Knoxville shows solidarity for Ferguson with downtown rally

Protesters in Knoxville took to the streets on Tuesday, Nov. 25, and marched in solidarity with the nation after a grand jury decided not to indict Officer Daren Wilson for the death of Michael Brown in Ferguson, Mo.

Photo courtesy of Holly Rainey

Jocelyn Garza stands with other protestors at the march on Nov. 25.  Photo Courtesy of Holly Rainey
Jocelyn Garza (far right) stands with other protesters at the march on Nov. 25.
Photo courtesy of Holly Rainey

A Grand Jury decision not to indict Officer Daren Wilson on Monday, Nov. 24, ignited riots and looting in the town of Ferguson, Mo.

While some rioted, others rallied and held vigils for Michael Brown. Cities that rallied include Nashville, Los Angeles, New York, Atlanta, Knoxville and many others.

Protesters in Knoxville took to the streets on Tuesday, Nov. 25, and marched in solidarity with the nation.

Students from the University of Tennessee utilized Facebook as a venue to rally together supporters for Michael Brown. An event reaching over 6,000 likes, “Black Out for Mike Brown,” asked supporters to wear black on Tuesday in support of Brown and his family.

Knoxville protestors began in front of the John J. Duncan Federal Building after a vigil was held and then marched to Gay Street and continued on to Market Square.

Elizabeth Stanfield, a UT student, marches in the protest.  Photo courtesy of Holly Rainey
Elizabeth Stanfield, a UT student, marches in the protest.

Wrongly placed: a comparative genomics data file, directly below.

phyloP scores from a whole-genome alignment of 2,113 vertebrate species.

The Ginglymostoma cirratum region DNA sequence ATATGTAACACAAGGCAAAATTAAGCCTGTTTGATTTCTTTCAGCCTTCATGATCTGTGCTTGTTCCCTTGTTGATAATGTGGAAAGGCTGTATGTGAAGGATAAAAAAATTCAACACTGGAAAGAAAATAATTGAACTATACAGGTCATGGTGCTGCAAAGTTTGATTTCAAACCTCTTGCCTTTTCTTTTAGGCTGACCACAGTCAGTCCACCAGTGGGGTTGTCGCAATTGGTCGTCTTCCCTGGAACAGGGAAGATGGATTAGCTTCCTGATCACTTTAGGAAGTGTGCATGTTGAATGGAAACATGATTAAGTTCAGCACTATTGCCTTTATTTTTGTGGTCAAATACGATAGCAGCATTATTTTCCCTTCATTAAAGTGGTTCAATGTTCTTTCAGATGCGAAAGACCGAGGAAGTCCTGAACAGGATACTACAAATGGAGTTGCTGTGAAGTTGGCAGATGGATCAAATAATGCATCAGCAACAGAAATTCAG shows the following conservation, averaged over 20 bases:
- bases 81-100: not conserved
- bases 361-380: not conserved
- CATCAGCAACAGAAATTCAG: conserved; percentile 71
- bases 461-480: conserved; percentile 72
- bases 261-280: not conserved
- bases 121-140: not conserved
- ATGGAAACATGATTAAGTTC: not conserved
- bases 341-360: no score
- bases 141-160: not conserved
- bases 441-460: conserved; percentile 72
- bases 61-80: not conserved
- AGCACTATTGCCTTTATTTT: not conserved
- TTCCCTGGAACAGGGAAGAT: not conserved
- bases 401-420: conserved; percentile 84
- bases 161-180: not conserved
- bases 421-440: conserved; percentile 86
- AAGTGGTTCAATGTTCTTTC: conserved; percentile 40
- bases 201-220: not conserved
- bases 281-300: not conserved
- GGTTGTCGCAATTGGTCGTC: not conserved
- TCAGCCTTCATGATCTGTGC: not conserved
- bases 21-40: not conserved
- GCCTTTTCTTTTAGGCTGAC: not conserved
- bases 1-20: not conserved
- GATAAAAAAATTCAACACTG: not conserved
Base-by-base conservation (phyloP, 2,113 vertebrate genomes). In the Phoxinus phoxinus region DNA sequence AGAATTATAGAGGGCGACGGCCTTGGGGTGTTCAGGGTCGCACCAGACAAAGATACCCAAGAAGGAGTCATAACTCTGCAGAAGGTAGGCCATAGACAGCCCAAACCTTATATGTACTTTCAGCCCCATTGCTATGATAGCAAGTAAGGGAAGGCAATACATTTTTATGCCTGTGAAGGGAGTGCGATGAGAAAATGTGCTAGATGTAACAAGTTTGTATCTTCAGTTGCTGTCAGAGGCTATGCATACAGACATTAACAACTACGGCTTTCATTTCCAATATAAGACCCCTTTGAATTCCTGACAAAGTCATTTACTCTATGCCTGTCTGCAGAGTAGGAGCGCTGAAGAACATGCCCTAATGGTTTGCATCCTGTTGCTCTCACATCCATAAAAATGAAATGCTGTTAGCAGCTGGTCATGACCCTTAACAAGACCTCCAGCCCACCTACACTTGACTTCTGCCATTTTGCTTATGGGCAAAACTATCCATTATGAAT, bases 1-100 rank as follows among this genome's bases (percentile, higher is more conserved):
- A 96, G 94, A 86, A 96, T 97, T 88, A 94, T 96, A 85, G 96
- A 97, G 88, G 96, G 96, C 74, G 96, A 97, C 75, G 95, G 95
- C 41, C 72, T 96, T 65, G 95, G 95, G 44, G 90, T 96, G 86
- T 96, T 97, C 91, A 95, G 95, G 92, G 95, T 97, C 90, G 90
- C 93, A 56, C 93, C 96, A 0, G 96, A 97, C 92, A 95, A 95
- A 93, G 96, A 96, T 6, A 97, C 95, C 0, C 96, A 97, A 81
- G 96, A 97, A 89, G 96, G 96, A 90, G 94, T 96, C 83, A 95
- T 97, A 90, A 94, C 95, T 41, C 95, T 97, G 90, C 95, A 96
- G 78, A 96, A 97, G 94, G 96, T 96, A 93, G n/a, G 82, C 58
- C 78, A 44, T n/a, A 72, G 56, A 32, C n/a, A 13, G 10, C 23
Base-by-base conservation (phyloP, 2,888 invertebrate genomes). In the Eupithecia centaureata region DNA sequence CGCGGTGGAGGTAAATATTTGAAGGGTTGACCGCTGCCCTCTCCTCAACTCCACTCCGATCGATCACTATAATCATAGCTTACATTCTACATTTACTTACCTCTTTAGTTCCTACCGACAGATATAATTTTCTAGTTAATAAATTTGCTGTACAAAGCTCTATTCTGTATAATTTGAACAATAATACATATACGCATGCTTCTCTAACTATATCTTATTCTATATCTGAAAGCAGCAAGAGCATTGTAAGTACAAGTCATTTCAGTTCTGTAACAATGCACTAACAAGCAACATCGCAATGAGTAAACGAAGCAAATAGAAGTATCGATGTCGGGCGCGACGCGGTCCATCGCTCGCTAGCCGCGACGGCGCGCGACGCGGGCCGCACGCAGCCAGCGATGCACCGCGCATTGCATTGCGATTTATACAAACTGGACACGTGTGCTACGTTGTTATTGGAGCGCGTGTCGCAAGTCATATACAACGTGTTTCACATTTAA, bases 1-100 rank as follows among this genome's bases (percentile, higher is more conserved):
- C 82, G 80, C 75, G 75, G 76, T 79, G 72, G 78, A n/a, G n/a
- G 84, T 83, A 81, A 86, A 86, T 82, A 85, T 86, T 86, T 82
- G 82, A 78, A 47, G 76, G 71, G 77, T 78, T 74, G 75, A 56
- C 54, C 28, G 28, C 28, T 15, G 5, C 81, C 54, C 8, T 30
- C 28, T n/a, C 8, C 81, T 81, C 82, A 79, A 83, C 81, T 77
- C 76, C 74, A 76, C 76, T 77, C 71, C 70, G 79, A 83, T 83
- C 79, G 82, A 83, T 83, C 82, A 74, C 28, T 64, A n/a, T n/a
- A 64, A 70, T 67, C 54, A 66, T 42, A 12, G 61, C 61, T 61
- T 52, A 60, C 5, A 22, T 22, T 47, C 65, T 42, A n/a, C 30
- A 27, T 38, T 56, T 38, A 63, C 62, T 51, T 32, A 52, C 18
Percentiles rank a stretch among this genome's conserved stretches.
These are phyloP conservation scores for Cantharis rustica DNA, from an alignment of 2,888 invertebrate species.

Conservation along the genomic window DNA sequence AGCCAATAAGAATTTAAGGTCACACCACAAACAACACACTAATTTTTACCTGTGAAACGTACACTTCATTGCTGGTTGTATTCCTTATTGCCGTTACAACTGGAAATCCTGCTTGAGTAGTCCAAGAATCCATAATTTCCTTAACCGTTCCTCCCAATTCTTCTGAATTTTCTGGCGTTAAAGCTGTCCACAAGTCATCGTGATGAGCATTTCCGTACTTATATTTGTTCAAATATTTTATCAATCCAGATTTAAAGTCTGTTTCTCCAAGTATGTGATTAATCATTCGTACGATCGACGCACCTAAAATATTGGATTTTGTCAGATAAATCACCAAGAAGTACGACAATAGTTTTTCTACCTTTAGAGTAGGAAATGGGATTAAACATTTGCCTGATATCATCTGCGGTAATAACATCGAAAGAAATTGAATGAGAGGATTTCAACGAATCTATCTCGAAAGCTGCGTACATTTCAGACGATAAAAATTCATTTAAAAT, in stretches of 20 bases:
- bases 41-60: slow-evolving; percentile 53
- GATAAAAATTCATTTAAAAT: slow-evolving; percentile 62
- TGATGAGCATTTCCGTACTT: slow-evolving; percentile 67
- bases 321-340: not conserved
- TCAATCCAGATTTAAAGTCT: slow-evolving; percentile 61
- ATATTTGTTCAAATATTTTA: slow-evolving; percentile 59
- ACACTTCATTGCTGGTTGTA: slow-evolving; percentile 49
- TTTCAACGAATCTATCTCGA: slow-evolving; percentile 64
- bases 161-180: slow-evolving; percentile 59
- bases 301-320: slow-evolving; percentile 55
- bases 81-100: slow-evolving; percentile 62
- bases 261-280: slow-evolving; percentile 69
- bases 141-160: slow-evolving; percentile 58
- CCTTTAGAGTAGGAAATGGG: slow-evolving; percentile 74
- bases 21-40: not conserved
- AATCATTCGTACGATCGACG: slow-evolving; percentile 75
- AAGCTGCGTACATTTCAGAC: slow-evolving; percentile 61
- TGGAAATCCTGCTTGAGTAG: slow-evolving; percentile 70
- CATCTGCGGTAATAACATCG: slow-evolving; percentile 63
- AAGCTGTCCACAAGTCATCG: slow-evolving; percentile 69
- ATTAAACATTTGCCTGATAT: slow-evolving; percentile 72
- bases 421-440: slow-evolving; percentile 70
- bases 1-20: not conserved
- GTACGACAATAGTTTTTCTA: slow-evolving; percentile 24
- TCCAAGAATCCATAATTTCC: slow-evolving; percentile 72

Photo courtesy of Holly Rainey

Among the protestors was UT freshman and anthropology major Jocelyn Garza. She said the event was important to her and the Knoxville community.

“I feel it is important for students to rally for this cause because there must be a sense of community among people who are perpetually disadvantaged,” said Garza. “There are lives that are being condemned while others are being lauded and valued. Without rallying and coming together, where is the strength to combat this injustice?”

Mayor Madeline Rogero and the police made nonviolent civil disobedience possible as the crowd marched and blocked Gay street, moving when instructed by the police.

The marches have brought attention to claims of police brutality and inequality in the nation.

For Garza, the march prompted an emotional response.

“Yesterday at the rally, I was very overwhelmed with emotion,” said Garza. “It was a very powerful. As a non-black person of color, I believe it is crucial to listen, affirm and respect the voices of those out there.”

The rally was peaceful, and no arrests were made.

The riots in Ferguson, Mo., caused damage to several local businesses in the area. National Guardsmen were seen being positioned on Tuesday in preparation for more rioting.

Ryan McGill contributed to this article.

Edited by Maggie Jones

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Food aficionado, Jessica Carr, believes her passion for food first began while learning to cook Asian and southern cuisine with her mom. Now a senior journalism major at the University of Tennessee, Carr combines her love for writing and food by cultivating restaurant reviews through her blog. As newly appointed Editor-in-chief of the Tennessee Journalist, the official news website for UT's School of Journalism, Carr plans to build experience and one day be the editor of a food magazine. When she isn’t writing, she’s most likely in a theater enjoying the latest indie film.